At the community meeting on the Salem Public Schools held at Salem State University in September, audience members submitted questions. It was not possible to answer all questions that evening. Below are some of the unanswered questions with answers.
Can you elaborate on the districtwide model of instruction, please?
Research indicates that the teacher plays the biggest role in determining the extent to which students excel. The districtwide model of instruction that Salem schools are pursuing has several components.
First, regular collection of data (ANet) on a quarterly basis, and review of this data in a timely manner, with a focus on using what’s learned to adjust or adapt instruction to ensure that every child has mastered the material.
Second, use of the state’s Characteristics of Effective Teaching and Conditions for school effectiveness as the foundation from which to build professional development to improve instruction. While this may sound like common sense (and it is), a more explicit outline of the details involved is available on the schools’ website, www.salemk12.org.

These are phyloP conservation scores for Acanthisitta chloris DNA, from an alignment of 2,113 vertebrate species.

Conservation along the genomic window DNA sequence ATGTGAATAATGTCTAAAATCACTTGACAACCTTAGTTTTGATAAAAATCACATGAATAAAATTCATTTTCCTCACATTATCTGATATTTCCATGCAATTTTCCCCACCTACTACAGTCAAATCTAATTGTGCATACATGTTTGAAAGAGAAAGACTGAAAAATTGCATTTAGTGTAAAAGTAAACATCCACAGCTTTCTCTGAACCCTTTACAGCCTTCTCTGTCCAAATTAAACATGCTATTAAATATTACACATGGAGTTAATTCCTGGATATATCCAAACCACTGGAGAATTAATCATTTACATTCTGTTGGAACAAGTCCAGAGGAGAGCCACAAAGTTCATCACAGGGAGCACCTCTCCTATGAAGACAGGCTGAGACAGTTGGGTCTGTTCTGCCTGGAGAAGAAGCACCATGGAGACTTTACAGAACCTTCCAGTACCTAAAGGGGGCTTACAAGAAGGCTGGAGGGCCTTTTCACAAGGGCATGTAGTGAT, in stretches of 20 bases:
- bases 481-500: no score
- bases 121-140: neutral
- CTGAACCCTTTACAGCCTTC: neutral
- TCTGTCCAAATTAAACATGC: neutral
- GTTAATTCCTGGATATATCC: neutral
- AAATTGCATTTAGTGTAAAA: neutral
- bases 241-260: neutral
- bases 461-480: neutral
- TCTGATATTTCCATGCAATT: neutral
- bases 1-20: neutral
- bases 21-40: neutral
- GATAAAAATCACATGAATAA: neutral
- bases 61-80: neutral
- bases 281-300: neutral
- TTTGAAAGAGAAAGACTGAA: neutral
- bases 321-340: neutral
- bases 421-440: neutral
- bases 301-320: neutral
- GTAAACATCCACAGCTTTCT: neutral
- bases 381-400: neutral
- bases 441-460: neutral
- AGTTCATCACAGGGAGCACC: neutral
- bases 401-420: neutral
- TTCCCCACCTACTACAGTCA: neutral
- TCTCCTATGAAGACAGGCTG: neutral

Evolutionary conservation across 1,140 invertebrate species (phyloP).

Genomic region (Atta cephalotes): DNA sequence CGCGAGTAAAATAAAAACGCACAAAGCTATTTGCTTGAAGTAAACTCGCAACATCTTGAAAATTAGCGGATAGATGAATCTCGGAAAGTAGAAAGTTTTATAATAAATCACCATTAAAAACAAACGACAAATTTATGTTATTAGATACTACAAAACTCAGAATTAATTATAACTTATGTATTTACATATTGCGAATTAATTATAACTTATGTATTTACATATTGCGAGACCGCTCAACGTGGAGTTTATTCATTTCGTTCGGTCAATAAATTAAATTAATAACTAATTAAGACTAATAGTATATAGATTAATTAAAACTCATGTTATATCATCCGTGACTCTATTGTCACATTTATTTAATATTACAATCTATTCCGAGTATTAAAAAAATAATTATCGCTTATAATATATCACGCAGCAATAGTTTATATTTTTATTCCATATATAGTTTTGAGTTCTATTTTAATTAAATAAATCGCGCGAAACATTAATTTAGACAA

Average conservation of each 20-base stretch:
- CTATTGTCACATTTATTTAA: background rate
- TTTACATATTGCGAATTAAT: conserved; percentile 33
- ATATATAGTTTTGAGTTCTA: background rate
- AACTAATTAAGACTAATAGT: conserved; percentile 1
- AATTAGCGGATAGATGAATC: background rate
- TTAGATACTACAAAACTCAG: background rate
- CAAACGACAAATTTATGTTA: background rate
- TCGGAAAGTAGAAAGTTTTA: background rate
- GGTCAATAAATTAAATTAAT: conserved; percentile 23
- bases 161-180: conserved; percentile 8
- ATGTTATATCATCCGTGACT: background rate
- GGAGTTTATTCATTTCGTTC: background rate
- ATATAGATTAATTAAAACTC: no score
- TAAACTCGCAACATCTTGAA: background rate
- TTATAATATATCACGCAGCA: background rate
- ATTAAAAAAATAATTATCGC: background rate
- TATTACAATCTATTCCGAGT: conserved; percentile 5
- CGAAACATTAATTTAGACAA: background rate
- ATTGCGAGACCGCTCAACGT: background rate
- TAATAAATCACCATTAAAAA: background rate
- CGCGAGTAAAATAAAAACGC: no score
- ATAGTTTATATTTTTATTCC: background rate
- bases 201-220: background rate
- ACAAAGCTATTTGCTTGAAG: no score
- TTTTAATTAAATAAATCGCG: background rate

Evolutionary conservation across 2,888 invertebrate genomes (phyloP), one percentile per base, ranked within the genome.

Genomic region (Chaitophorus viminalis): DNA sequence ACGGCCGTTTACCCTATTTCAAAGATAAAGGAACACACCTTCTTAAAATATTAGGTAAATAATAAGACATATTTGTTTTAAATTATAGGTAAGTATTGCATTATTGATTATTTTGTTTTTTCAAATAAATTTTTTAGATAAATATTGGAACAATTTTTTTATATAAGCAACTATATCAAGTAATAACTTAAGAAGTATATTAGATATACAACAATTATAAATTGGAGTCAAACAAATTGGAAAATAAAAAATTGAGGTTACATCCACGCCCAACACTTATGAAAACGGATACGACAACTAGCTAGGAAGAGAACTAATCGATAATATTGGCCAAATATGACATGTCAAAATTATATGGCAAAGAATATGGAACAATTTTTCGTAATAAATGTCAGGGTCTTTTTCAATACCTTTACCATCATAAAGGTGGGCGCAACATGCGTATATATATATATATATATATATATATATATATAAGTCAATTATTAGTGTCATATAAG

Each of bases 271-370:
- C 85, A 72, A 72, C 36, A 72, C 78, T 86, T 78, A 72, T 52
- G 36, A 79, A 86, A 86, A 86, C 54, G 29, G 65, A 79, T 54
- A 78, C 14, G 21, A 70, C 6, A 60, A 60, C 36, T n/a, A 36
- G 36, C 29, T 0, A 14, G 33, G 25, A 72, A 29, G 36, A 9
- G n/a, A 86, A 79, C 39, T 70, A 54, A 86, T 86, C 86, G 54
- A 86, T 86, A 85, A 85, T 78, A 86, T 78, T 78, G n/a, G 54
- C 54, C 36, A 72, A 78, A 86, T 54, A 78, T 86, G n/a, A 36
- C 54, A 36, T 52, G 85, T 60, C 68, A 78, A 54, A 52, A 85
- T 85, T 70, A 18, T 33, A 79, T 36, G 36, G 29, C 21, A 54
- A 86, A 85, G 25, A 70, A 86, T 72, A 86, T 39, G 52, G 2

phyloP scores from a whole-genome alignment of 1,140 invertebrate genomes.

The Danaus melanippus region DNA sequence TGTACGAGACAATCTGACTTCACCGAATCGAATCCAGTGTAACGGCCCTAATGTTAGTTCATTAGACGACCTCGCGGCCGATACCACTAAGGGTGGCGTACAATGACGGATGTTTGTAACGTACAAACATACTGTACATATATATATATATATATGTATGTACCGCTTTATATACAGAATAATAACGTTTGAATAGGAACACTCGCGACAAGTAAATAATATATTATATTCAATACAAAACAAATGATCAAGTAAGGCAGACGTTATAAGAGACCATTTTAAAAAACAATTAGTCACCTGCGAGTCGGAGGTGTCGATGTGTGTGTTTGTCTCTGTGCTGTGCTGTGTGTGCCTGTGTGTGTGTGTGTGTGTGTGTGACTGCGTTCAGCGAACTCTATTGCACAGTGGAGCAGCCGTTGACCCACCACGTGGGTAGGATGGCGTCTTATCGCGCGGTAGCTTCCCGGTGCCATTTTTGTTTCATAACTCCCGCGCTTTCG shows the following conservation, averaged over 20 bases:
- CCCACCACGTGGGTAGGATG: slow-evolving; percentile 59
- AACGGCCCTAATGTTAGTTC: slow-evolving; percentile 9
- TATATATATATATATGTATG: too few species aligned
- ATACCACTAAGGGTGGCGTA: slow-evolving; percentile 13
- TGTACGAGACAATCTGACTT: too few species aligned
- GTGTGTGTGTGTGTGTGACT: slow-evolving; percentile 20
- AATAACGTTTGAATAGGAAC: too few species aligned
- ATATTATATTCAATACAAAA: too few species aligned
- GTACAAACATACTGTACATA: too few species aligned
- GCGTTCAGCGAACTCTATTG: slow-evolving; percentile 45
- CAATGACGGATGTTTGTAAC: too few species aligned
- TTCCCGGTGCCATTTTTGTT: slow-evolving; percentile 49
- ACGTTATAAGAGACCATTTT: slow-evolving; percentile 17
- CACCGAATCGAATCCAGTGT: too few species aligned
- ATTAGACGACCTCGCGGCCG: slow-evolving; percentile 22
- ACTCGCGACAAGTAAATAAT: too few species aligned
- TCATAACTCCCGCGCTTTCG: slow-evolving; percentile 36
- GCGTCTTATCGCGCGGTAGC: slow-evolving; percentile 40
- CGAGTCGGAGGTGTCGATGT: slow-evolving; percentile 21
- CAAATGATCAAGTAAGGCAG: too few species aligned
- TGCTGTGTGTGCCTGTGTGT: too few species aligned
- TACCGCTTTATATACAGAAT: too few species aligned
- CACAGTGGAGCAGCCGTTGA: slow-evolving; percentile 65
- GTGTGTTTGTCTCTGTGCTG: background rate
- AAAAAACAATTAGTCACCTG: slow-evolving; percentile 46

Is there correlation between the turnaround program/team and after-school programs?
After-school programming, when planned to include academic, physical and motivational components, can be of value to students in supporting the turnaround efforts. The Salem YMCA, Boys & Girls Club, Campfire and For Kids Only after-school programs — among others — are focusing on the value their programs can bring to the turnaround efforts.
Are they on the community advisory board?
The Community Advisory Board is made up of many representatives throughout the city and includes some people who also serve on the boards of the after-school providers. One of the benefits of being in Salem is that despite being a city, we are smaller in size than many others. This serves as an advantage in promoting communication among various groups, and contributes to shared efforts and agendas — which in this case benefits children.